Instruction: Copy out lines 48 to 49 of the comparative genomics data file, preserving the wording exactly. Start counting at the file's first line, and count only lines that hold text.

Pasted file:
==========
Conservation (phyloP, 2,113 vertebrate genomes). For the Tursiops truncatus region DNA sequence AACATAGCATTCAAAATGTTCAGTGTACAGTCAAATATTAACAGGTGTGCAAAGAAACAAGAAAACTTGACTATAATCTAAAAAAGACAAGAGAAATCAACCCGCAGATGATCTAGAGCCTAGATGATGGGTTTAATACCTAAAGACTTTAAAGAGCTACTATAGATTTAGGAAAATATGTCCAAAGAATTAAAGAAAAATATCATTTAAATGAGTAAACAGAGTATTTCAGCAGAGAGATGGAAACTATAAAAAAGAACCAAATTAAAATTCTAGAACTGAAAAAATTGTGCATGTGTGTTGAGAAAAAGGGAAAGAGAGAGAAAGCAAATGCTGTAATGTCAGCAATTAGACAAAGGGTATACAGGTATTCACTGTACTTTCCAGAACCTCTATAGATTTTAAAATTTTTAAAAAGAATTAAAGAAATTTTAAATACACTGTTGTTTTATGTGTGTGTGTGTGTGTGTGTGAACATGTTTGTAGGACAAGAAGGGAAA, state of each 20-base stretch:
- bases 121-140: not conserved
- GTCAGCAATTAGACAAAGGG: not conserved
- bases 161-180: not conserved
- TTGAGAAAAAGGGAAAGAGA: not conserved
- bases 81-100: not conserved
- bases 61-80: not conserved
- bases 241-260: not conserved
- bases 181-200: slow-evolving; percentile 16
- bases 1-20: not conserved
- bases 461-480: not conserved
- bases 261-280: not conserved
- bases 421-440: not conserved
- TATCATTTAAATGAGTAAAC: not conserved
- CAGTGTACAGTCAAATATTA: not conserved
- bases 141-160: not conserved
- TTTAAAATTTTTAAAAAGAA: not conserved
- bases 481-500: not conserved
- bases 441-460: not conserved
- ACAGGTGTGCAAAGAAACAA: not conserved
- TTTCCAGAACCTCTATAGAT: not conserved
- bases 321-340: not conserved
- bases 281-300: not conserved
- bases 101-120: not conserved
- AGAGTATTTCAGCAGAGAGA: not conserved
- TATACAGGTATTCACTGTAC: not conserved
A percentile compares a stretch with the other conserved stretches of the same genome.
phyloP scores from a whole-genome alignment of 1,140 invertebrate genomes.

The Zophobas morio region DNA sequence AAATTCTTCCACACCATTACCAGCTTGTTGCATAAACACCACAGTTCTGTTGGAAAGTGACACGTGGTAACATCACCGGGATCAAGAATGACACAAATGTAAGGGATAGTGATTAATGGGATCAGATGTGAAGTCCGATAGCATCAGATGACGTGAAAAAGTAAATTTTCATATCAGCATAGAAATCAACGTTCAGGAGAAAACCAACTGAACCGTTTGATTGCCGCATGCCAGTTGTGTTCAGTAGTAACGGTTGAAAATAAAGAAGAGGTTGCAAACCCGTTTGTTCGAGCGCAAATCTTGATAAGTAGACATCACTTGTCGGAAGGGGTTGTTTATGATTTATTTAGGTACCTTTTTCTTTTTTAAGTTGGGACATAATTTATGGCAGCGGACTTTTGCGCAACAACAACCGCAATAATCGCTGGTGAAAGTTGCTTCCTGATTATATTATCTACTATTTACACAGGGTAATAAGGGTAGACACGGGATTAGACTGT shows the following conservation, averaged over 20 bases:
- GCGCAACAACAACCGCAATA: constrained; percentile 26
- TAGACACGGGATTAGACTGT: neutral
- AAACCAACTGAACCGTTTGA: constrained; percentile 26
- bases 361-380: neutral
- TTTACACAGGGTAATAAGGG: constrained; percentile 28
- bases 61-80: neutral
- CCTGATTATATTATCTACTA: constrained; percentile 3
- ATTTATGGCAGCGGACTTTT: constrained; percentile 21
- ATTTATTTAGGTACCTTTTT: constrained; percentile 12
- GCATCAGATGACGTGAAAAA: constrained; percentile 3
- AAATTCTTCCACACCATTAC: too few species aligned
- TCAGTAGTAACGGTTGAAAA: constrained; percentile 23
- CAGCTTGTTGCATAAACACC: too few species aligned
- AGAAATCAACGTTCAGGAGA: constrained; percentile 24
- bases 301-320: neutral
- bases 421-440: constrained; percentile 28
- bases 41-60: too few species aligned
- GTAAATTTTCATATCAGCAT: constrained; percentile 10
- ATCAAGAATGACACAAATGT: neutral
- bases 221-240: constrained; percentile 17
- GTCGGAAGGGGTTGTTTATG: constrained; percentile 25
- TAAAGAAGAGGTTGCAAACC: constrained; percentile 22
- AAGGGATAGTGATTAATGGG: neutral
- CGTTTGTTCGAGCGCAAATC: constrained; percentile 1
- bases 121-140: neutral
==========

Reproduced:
- ATCAAGAATGACACAAATGT: neutral
- bases 221-240: constrained; percentile 17